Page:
My biggest takeaway from viewing some of my favorite movies via the Nero was this: it always felt cinematic. Because of its single-chip nature, the way in which the Nero portrays an image is more film-like than what is provided by most multi-chip and/or panel-based front projectors. Via the Nero, things like film grain actually appear to look like film grain rather than subtle pixilation, not that you're seeing the pixels, per se. The simplicity and focus inherent with single-chip designs is something that, once experienced firsthand, is hard to live without. I wish the Nero could have been brighter, as I feel a few extra lumens would've done nothing but enhance its already wonderful picture. However, in spite of its lower light output, the Nero's image was still first-rate.
Lastly, and this is an issue that all fans and/or would-be DLP customers must face, is the rainbow effect. DLP has come a long way since its humble beginnings, and while the Nero may rely on a color wheel, any resulting rainbow-related anomalies are not really an issue. I'm susceptible to seeing rainbow-like artifacts, and I have to admit, while I saw a few on occasion, their occurrences were few and very far between. Again, this isn't a knock on the Nero, as all single-chip DLPs can suffer from this, though how bad a single-chip projector appears to be as a result is largely dictated by the viewer's own eyes. For example, my wife doesn't see rainbow artifacts at all, even when I purposely try to recreate them. Go figure.
There is a lot to like about the Nero, though it's not perfect by any stretch. First, I feel SIM2's light output claims about the Nero are optimistic, as I've measured other projectors with similar reported ANSI lumen ratings and have gotten far superior results. As it stands, I cannot in good conscience recommend that those considering building a theater around a screen in excess of 120 inches diagonal consider the Nero as a projector, as I just don't think it has the light output. Screens below 120 inches diagonal, in light-controlled rooms, should fare okay, with screens dipping down to 110 and even 100 inches diagonal faring even better. If your room has any ambient light, forget it, as the Nero needs what its name suggests: blackness.
The Nero runs warm and, as a result, is fairly loud under a load. This isn't wholly unique to the Nero per se, as all projectors, even LED-based ones, have fans. It's just that the Nero's fans aren't as quiet as some. They're not as loud as some others, though. Also, because most of the Nero's rear panel is dominated by fans and vents, those who choose to mount their projectors overhead should expect a subtle rise in the room's temperature. Plan accordingly. I mounted the Nero almost eight feet behind my primary viewing position, so temperature changes and/or fan noise were less of an issue, but in overhead tests, I could see it becoming a problem.
There's no automated lens cover or cap with the Nero or any SIM2 projector I've come across. Maybe it's the filmmaker side of me, but I like to protect my optics when not in use, rather than have 'em just hanging out there. I'm don't know whether future or newer SIM2 models have automated lens caps, but I sure wish one was present on the Nero.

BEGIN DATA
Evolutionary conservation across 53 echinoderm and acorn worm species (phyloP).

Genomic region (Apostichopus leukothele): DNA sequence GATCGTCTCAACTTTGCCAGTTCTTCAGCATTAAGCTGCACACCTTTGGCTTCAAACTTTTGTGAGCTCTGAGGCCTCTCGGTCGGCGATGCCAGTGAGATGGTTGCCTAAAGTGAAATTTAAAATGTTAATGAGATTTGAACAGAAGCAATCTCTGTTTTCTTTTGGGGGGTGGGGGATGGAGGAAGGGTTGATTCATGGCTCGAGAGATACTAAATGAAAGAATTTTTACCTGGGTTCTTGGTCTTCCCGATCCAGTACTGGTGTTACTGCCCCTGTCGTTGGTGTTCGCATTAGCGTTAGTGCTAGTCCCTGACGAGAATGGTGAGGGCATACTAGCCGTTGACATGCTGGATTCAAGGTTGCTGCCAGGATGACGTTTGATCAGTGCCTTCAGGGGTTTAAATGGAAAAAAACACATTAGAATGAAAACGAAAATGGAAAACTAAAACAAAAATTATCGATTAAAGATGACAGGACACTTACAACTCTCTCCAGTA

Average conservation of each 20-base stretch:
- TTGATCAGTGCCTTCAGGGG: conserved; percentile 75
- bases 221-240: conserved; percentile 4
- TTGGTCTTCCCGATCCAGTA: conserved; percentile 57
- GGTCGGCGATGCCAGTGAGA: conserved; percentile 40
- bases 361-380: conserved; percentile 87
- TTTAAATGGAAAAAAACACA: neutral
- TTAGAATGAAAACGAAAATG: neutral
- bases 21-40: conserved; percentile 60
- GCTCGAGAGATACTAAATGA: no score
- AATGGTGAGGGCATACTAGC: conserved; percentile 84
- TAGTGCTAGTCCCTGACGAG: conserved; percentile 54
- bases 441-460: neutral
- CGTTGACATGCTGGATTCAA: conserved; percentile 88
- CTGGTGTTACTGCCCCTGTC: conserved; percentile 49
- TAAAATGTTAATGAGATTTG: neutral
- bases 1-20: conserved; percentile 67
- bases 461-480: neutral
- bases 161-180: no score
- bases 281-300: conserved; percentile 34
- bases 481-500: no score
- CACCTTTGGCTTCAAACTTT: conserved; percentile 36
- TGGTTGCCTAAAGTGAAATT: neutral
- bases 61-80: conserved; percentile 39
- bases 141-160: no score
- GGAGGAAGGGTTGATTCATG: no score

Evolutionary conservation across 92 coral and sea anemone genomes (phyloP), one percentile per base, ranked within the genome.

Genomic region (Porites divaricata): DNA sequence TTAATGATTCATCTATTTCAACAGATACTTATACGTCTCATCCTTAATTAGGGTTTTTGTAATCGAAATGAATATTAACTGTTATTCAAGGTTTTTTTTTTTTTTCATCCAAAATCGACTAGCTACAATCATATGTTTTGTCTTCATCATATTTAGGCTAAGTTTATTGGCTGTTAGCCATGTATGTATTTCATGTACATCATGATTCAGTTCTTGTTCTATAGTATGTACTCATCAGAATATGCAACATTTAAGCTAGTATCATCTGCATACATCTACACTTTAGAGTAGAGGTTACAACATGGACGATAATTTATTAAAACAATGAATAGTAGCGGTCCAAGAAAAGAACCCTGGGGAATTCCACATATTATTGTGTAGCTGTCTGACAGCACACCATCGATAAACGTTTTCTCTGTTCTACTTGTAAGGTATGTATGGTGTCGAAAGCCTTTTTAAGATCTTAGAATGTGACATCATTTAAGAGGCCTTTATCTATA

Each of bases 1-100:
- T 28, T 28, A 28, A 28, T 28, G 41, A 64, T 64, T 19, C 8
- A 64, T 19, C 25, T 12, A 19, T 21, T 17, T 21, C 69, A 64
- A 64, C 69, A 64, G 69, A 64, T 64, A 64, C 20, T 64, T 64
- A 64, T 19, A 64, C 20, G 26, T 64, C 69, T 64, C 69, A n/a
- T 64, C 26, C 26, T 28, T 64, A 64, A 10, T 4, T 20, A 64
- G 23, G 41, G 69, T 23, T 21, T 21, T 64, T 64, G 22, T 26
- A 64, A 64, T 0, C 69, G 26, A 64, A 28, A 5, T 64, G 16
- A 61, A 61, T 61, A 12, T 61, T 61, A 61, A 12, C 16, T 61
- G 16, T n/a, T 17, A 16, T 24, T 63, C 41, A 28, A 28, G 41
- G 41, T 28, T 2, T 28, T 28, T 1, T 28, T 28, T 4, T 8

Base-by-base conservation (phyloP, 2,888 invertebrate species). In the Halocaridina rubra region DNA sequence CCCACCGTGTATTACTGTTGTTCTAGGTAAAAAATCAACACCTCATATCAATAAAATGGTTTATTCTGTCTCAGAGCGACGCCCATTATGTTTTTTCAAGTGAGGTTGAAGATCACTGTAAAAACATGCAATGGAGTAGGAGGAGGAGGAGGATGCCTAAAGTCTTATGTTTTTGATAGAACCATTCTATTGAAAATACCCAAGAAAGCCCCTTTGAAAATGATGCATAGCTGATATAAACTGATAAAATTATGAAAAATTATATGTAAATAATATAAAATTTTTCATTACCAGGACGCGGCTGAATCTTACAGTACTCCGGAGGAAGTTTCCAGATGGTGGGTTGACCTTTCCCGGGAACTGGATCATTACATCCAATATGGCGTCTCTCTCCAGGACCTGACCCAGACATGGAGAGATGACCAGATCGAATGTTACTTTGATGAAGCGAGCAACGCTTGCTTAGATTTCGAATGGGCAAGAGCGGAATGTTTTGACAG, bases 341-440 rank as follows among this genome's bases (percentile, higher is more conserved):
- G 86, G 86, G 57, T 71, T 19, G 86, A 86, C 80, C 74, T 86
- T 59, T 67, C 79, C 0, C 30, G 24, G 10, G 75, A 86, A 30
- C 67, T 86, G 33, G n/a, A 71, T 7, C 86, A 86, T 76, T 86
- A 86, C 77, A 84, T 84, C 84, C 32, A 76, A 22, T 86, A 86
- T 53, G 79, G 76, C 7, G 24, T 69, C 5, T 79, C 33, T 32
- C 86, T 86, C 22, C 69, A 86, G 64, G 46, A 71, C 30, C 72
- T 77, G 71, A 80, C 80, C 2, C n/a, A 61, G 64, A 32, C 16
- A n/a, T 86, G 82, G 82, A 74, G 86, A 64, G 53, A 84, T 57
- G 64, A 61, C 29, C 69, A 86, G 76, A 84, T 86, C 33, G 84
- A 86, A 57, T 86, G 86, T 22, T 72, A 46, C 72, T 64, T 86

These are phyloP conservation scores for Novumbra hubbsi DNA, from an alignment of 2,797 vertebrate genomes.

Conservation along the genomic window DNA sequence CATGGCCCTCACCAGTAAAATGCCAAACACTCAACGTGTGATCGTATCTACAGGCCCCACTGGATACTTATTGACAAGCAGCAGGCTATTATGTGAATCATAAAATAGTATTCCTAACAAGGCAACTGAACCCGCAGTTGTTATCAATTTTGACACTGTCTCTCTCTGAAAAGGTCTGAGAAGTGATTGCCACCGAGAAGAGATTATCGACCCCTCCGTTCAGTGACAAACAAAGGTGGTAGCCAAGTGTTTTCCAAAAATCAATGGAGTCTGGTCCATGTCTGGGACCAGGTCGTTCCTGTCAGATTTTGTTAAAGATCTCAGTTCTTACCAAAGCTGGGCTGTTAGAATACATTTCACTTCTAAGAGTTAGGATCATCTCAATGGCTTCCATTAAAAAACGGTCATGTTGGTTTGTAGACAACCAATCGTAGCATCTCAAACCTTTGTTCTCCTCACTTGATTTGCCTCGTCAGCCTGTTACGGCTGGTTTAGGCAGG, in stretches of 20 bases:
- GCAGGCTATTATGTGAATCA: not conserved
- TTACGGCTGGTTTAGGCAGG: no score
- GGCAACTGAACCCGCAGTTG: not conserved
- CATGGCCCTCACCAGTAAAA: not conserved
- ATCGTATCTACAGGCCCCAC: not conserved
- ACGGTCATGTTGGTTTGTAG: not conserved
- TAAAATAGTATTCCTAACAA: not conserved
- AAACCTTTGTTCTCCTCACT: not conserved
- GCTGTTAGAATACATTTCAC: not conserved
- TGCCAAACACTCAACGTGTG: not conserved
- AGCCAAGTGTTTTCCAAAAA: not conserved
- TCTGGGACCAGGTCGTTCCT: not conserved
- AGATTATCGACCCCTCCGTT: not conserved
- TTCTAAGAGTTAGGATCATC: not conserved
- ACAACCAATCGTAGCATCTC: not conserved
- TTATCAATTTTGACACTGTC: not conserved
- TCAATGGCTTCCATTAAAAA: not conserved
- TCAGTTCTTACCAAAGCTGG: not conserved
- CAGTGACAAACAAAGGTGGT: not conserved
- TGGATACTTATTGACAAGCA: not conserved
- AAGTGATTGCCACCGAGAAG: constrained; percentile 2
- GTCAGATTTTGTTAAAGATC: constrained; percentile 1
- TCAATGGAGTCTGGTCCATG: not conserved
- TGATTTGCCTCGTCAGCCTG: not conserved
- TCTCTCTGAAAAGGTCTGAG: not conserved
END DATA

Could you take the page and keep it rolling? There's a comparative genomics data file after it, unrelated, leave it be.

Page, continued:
Competition and Comparisons
There is no shortage of high-end front projectors, both LCD and DLP, especially ones retailing for around or less than the Nero's asking price. While I consider the Nero to be exemplary in virtually every regard - save maybe light output - it's not the undisputed champion that its sibling the M.150 is. That being said, the Nero competes favorably and in some instances bests projectors such as Sony's VPL-VW1000ES ($24,999), which despite its 4K capabilities still does not possess the liquidity and focus the single-chip Nero does. Nor does the Sony calibrate as completely as the Nero, though the former trounces the latter in terms of light output.
The JVC DLA-X90RBU is another solid contender, which admittedly has more in common with the Nero that perhaps the Sony, in that they are both native HD displays, capable of similar (though not the same) light output and can be calibrated within an inch of their lives, so to speak. The JVC is almost $8,000 cheaper than the Nero, though whether that makes it "better" is up to the end user, as their visual styles, D-ILA and DLP, couldn't be more different.
There are far less expensive single-chip DLP projectors available today, too. Digital Projection's M-Vision Cine 230 springs to mind at just under $7,000, though at that price, it's likely a better match or comparison to SIM2's Crystal projectors rather than the Nero.
For more on these great projectors, as well as others like them, please visit Home Theater Review's Front Projection page.
My journey with the Nero began because of how enamored I was with the M.150 which, sadly, I couldn't afford. While the Nero couldn't be more different from the M.150 in terms of internal architecture and build, the end results are eerily similar, as the Nero puts forth an accurate cinematic image not unlike that of the M.150. High praise, considering the M.150 is near-perfect both on paper and to my eyes. While the Nero may be down on light and thus requires potential users to consider screen sizes below 120 inches diagonal, in the right environment, it's flat-out amazing. Yes, it needs to be calibrated and, yes, the remote still sucks, but at the end of the day, when everything is said and done, I can think of few single-chip DLP projectors that do it better than the Nero.